# How can momentum changes from individual collisions be considered as a whole?

I have a question about deriving the equation of kinetic theory of ideal gas

$$PV=\frac{1}{3} Nmc_r^2$$

where $N$ is number of atoms, $c_r$ is root mean square of atom speed and $m$ is mass of one atom.

In deriving the equation, many text books consider the total rate of change of momentum within a certain time and calculate the pressure. However, in actual case the atoms collide on the wall of container separately at different position at different time, how can these changes of momentum be considered as a whole?

In kinetic theory we always try to derive equations that relate macroscopically averaged properties of the system. This means we only consider quantities that are averaged over distances much greater than the average distance $d$ between the atoms, and times much longer than the average time $\tau$ between collisions. This is because these averages are all we can measure, given that our measuring devices (thermometers, pressure gauges etc.) are also macroscopically large.
If you could actually build a "pressure gauge" that measured the force acting over an area $d^2$, with the ability to respond to changes over times shorter than $\tau$, then your gauge would register a wildly fluctuating value. At this point the very concept of the pressure stops being useful, because you can resolve what the individual atoms are doing. But normally your pressure gauge measures the force over an area that is huge compared to $d^2$, and responds much more slowly than $\tau$. Therefore the effect of these fluctuations cancels out and you only see the average. So the derivations you are looking at are actually only working out the average force over some area and time that are much larger than $d$ and $\tau$.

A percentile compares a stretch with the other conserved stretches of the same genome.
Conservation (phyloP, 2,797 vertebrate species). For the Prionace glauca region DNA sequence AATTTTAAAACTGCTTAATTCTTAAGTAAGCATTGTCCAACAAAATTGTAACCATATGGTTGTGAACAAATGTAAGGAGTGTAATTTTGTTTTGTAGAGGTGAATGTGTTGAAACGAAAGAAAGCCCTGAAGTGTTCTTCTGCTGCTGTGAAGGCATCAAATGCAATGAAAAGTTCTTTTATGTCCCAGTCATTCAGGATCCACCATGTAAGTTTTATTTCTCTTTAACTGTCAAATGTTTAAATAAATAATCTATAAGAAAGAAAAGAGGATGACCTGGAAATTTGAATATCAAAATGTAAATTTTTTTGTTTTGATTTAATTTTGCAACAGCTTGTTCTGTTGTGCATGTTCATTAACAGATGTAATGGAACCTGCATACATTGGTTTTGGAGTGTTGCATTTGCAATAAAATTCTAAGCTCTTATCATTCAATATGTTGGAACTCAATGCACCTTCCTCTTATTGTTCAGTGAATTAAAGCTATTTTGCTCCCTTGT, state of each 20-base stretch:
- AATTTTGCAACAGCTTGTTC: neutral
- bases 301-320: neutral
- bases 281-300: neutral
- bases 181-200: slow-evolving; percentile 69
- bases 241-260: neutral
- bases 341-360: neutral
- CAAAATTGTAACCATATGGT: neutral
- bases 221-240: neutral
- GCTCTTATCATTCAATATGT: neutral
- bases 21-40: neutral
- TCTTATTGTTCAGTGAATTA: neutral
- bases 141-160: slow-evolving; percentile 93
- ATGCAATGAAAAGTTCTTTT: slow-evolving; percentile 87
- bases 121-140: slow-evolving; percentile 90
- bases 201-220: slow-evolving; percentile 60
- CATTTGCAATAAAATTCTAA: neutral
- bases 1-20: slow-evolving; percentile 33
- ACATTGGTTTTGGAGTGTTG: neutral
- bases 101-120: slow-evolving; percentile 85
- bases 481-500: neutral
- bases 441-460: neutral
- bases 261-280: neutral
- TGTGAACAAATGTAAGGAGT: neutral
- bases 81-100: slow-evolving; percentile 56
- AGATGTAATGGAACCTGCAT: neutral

• Exactly right, you need there to be a macroscopically large number of atoms in the gas. For small numbers of atoms the fluctuations of extensive quantities will be very large compared to the average, so that using the average does not give a very good description. For a very large number of atoms, the size of fluctuations (of extensive quantities) tends to scale like $\sqrt{N}$, while the averages scale with $N$, so that the relative size of fluctuations is very small for large $N$. – Mark Mitchison Aug 3 '14 at 13:32